New blog series on ideas that sculpted biology

 

© Siddharth Kankaria

Hello everyone,

I know it’s been a long time since my last post, but I was really trying to figure a niche for my blog before I made my next post. And, now that I have finally hit upon it, I thought I might as well begin my first blog series.

“Tinkering with Biology”

If you thought I was going to reveal my blog’s exact niche here, well no, I won’t do that since, I specifically want all of you reading my blog to tinker around – basically interpret, define and shape it – in your own unique way, as we go along, so that niche becomes self-apparent.

Oh, and by the way, my new blog series is called “Tinkering with Biology”!

Now, since, I’m eternally fascinated by science, and biology in particular, I am going to be writing about some of the most interesting ideas, concepts, discoveries, and inventions that define biology. These posts about biological concepts would neither be in chronological order of their first historical occurrence, nor would they denote any ranking of their importance or impact in biology.

An eclectic mix of both ancient and modern papers, famous as well as forgotten ideas, principal and peripheral concepts, alike

In fact, I’m would be covering an eclectic mix of both ancient and modern papers, famous as well as forgotten ideas, principal and peripheral concepts, alike. A major chunk of the papers I will be writing about, were a result of a rendezvous with scientific thinking that I had as part of a course titled, “General Biology”. This wonderfully thought-provoking and at times eye-opening course, is the brain-child of Professor Renee M. Borges, who is presently the Chairperson of the Centre for Ecological Sciences, at the Indian Institute of Science, Bengaluru.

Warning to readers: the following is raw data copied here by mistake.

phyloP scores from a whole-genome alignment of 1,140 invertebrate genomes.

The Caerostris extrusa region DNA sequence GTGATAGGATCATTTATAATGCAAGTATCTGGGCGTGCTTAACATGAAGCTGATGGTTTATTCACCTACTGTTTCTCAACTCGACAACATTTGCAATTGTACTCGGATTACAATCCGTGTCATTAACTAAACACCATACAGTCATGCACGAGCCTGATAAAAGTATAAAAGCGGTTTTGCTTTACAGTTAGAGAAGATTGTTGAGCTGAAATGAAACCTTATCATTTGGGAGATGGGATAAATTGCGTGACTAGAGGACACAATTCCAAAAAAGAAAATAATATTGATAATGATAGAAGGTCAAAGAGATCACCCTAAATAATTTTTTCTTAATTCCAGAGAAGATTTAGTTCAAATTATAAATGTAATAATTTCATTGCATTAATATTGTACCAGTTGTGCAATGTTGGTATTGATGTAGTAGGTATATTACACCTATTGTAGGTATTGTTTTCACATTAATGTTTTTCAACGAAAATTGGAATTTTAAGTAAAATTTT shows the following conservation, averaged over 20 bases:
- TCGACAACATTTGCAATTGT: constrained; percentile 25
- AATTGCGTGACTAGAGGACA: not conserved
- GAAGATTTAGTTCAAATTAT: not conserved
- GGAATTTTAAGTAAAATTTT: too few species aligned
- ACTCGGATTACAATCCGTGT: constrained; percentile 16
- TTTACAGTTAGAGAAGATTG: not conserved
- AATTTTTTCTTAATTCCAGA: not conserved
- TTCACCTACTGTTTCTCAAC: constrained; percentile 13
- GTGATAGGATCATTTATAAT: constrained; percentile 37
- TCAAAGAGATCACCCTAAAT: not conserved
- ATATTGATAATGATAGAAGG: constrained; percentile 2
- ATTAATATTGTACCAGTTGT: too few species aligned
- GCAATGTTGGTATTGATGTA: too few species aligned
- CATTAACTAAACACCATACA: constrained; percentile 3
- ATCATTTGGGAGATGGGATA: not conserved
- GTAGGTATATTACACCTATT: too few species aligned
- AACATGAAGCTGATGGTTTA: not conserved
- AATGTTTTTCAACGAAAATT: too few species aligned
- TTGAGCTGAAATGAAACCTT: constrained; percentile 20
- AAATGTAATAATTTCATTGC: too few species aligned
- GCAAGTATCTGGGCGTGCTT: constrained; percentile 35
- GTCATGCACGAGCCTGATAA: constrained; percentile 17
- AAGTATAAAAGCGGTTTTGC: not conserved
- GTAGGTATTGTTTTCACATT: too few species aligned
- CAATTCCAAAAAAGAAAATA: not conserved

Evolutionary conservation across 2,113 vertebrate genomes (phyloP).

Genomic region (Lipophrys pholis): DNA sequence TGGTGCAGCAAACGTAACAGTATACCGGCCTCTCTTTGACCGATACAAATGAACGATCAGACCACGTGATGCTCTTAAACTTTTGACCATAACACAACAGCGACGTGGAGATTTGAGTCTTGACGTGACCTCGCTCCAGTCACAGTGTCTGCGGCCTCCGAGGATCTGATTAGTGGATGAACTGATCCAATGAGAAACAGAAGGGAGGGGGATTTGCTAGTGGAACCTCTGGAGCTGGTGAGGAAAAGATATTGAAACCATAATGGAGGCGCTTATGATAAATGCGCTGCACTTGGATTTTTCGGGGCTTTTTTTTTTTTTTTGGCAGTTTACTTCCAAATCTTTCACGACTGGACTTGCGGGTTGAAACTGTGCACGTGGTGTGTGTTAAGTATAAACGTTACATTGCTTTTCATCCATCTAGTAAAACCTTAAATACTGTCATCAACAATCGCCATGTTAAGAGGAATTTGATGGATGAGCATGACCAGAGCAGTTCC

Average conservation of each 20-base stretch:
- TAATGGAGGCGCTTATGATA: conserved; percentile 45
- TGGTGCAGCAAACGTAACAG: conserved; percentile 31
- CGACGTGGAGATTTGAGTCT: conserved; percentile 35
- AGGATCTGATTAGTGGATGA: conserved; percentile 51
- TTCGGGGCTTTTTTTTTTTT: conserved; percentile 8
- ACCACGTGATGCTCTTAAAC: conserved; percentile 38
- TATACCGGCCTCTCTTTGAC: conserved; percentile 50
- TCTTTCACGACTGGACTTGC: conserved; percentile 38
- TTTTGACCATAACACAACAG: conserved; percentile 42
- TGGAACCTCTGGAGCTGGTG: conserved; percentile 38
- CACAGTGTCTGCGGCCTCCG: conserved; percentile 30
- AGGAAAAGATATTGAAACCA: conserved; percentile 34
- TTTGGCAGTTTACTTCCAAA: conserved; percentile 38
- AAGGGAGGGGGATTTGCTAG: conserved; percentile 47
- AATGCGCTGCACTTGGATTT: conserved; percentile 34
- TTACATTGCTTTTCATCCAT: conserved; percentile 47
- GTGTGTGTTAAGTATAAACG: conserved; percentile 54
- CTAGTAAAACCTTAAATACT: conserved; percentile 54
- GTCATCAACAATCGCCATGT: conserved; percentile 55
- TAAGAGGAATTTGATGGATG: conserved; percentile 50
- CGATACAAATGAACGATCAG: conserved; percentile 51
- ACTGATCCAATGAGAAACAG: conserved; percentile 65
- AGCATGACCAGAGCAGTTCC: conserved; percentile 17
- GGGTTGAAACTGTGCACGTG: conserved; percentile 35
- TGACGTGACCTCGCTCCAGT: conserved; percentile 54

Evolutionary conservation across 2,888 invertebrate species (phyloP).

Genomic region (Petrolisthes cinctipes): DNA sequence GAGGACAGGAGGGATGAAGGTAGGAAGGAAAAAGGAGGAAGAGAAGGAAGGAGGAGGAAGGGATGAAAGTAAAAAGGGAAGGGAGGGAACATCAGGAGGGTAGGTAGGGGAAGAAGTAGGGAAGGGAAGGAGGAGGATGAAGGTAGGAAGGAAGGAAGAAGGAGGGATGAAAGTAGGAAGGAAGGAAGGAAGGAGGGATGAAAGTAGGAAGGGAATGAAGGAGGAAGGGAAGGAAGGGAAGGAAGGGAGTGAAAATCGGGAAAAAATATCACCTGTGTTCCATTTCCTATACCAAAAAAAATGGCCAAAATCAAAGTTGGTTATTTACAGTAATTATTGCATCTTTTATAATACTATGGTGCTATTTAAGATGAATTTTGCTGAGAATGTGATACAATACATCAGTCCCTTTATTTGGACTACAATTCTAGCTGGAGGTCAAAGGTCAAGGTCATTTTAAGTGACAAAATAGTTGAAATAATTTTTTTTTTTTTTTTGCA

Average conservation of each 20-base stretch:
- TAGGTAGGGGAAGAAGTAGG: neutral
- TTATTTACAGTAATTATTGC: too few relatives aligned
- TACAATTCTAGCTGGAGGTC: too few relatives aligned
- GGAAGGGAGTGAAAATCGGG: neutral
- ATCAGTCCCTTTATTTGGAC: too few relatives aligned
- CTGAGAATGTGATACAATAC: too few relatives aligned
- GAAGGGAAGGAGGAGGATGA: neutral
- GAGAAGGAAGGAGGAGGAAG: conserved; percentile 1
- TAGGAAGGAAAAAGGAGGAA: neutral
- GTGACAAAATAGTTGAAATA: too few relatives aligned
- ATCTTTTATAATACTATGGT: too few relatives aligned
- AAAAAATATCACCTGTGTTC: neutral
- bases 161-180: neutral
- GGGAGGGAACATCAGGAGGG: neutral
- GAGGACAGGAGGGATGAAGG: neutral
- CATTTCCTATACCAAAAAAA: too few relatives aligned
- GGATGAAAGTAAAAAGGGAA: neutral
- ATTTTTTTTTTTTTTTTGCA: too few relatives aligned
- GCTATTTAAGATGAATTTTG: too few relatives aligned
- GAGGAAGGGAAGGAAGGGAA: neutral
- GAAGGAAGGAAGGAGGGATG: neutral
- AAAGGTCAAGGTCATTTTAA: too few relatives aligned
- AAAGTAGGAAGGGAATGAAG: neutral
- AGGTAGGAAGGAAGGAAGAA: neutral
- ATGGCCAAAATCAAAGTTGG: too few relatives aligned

The title of the blog series, “Tinkering with Biology” is of course inspired from Francois Jacob’s quote, “Evolution is a tinkerer”. While I’m confident I will be dedicating at least one detailed post to discussing the evolution as a tinkerer paradigm, I shall take a moment here to explain why I specifically chose this title. I have chiefly three reasons:

1.

One of the ways dictionary.com defines the verb ‘tinker with’ is: to play, fiddle, or meddle (with), especially while undertaking repairs.  This lies at the heart of evolution being non-deterministic. Which is basically a jargon to denote that evolution makes do with whatever is available, in order to reach the best possible (yet unknown) conclusion – much like a tinkerer – rather than actively causing the alterations required to carve out the desired product – much like an engineer.

Evolution is much like a tinkerer, rather than an engineer

The entire biosphere around us is thus, a glaring testimony to the millions of years of blind tinkering around that has been performed by natural selection and our surroundings, in concert. The fact that we have survived so many years of tinkering around and are still, not just living, breathing and growing but also prospering, thriving and evolving, is nothing short of a miracle. And it is this sense of awe of being shaped by such intricate, affectionate and yet consequential meddling around, that I want to depict by the word ‘tinkering’.